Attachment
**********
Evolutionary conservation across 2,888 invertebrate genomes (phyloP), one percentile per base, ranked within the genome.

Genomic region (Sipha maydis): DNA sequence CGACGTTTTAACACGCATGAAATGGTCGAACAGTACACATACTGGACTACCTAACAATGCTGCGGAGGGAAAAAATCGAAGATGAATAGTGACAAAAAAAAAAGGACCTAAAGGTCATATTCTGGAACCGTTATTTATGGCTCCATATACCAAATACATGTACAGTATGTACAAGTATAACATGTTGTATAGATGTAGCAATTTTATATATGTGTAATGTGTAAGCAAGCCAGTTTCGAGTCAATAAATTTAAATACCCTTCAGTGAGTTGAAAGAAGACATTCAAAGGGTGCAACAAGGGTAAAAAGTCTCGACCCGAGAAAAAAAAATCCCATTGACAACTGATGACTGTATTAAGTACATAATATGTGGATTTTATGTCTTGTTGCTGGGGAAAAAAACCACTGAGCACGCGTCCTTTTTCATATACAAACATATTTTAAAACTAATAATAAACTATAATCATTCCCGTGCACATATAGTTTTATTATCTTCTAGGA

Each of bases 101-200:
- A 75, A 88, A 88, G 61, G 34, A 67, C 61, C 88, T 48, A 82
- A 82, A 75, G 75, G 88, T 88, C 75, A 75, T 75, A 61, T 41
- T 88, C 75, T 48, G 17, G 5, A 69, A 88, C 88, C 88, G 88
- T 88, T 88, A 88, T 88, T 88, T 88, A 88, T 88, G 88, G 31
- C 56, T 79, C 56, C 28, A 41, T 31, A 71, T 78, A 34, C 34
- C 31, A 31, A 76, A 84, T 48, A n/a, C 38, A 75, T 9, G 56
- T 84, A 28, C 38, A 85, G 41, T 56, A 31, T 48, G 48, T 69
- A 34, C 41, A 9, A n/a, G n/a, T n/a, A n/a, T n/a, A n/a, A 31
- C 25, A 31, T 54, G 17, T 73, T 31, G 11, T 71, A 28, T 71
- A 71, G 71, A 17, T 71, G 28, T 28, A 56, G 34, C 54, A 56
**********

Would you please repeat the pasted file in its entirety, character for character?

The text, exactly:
Evolutionary conservation across 2,888 invertebrate genomes (phyloP), one percentile per base, ranked within the genome.

Genomic region (Sipha maydis): DNA sequence CGACGTTTTAACACGCATGAAATGGTCGAACAGTACACATACTGGACTACCTAACAATGCTGCGGAGGGAAAAAATCGAAGATGAATAGTGACAAAAAAAAAAGGACCTAAAGGTCATATTCTGGAACCGTTATTTATGGCTCCATATACCAAATACATGTACAGTATGTACAAGTATAACATGTTGTATAGATGTAGCAATTTTATATATGTGTAATGTGTAAGCAAGCCAGTTTCGAGTCAATAAATTTAAATACCCTTCAGTGAGTTGAAAGAAGACATTCAAAGGGTGCAACAAGGGTAAAAAGTCTCGACCCGAGAAAAAAAAATCCCATTGACAACTGATGACTGTATTAAGTACATAATATGTGGATTTTATGTCTTGTTGCTGGGGAAAAAAACCACTGAGCACGCGTCCTTTTTCATATACAAACATATTTTAAAACTAATAATAAACTATAATCATTCCCGTGCACATATAGTTTTATTATCTTCTAGGA

Each of bases 101-200:
- A 75, A 88, A 88, G 61, G 34, A 67, C 61, C 88, T 48, A 82
- A 82, A 75, G 75, G 88, T 88, C 75, A 75, T 75, A 61, T 41
- T 88, C 75, T 48, G 17, G 5, A 69, A 88, C 88, C 88, G 88
- T 88, T 88, A 88, T 88, T 88, T 88, A 88, T 88, G 88, G 31
- C 56, T 79, C 56, C 28, A 41, T 31, A 71, T 78, A 34, C 34
- C 31, A 31, A 76, A 84, T 48, A n/a, C 38, A 75, T 9, G 56
- T 84, A 28, C 38, A 85, G 41, T 56, A 31, T 48, G 48, T 69
- A 34, C 41, A 9, A n/a, G n/a, T n/a, A n/a, T n/a, A n/a, A 31
- C 25, A 31, T 54, G 17, T 73, T 31, G 11, T 71, A 28, T 71
- A 71, G 71, A 17, T 71, G 28, T 28, A 56, G 34, C 54, A 56